1797 Hwy 72 W, Clinton, SC 29325
A Reformed Fellowship

Is your profession of Christ genuine?

Often persons think that being a member of a local assembly of Christians makes them right with God individually. If that were true, the apostle Paul would not have admonished: “Examine yourselves, to see whether you are in the faith. Test yourselves. Or do you not realize this about yourselves, that Jesus Christ is in you?—unless indeed you fail to meet the test!” (2 Corinthians 13:5, ESV). Just because we are associated with others who are following Christ does not necessarily mean that each one of us is following Christ individually.

The Bible clearly tells us to “repent and believe the gospel” (Mark 1:15). If anyone in an evangelical church is asked whether he has repented of his sins and believes the gospel, he is likely to answer in the affirmative. One cannot help but question the sincerity of a person’s repentance and belief if that person is known to sin without concern. Far too many professing Christians miss worship on Sunday because they had rather hunt or fish or even do work that is not required to be done. Church members make ungodly statements on Facebook, fail to return things borrowed, fail to acknowledge all their income when paying taxes. In these and many other ways, professing believers reveal the insincerity of their repentance.

Thomas Manton (1620-1677) gave us this warning: “If an unregenerate man should leave off sin under fear of death or hell, it would not be out of hatred to sin, but out of the fear of the punishment, as the bird is kept from the bait by the scarecrow.” Similarly, William Gurnall (1617-1679) wrote: “Take heed thou prayest not with a reservation, be sure thou renounces what thou wouldst have God remit. God will never remove the guilt as long as thou entertains the sin. . . . It is desperate folly to desire God to forgive what thou intends to commit. Thou hadst as good speak out, and ask leave to sin with impunity, for God knows the language of thy heart, and needs not thy tongue to be an interpreter. . . . Hypocrisy is too thin a veil to blind the eyes of the Almighty. Thou mayest put thy own eyes out, so as not to see Him; but thou canst never blind His eyes that He should not see thee.”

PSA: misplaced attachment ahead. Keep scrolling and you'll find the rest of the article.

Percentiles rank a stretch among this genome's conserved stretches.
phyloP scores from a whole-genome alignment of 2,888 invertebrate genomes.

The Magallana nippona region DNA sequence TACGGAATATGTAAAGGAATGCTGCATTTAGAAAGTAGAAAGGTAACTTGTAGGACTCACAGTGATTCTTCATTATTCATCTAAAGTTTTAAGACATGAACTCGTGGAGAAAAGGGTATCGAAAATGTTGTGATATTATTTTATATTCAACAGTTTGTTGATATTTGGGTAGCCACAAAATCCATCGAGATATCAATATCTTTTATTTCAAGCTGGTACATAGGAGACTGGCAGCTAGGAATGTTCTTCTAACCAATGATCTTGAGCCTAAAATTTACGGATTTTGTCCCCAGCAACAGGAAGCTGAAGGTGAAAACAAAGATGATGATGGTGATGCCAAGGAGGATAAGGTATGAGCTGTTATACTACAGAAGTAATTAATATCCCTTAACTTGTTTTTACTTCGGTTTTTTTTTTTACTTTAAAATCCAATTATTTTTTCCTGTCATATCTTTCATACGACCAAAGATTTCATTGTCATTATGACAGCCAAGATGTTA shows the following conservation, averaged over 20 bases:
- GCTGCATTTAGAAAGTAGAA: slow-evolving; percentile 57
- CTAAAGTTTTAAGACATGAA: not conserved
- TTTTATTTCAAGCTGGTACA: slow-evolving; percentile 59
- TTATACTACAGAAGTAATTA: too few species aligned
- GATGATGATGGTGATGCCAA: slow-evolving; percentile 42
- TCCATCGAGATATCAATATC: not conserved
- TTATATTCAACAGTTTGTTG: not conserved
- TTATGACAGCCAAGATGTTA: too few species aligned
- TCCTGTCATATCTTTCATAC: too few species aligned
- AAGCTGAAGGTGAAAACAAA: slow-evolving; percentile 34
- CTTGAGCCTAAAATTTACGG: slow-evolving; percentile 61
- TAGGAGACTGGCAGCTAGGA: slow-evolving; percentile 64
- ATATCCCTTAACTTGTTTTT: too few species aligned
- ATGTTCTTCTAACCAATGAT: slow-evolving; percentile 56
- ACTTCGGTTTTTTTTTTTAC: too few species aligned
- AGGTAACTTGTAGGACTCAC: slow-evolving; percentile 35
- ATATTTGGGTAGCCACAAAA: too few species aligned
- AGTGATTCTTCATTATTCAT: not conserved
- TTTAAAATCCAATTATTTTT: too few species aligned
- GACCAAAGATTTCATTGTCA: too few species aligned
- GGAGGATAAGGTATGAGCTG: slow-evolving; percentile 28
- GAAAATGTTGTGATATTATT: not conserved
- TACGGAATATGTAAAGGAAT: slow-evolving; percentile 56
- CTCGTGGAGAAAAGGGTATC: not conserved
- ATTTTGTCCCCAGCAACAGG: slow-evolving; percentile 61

Someone may immediately protest: “You have no right to question the genuineness of my repentance and faith in Christ just because I attend worship irregularly or because I make some comments you disapprove.” The purpose here is not for any of us to examine anyone else. The purpose before us is to examine ourselves. Paul wrote: “Examine yourselves, to see whether you are in the faith.” We need to ask ourselves: “Do I truly repent of my sins? Am I really trusting in Christ? If I am, what does my life say about my profession?”

Matthew Henry (1662-1714) provides counsel as applicable today as when he penned his thoughts: “By repentance we must lament and forsake our sins, and by faith we must receive the forgiveness of them. By repentance we must give glory to our Creator whom we have offended; by faith we must give glory to our Redeemer who came to save us from our sins. Both these must go together; we must not think either that reforming our lives will save us without trusting in the righteousness and grace of Christ, or that trusting in Christ will save us without the reformation of our hearts and lives. Christ hath joined these two together, and let no man think to put them asunder. They will mutually assist and befriend each other. Repentance will quicken faith, and faith will make repentance evangelical; and the sincerity of both together must be evidenced by a diligent conscientious obedience to all God’s commandments. Thus the preaching of the gospel began, and thus it continues; still the call is, Repent, and believe, and live a life of repentance and a life of faith.”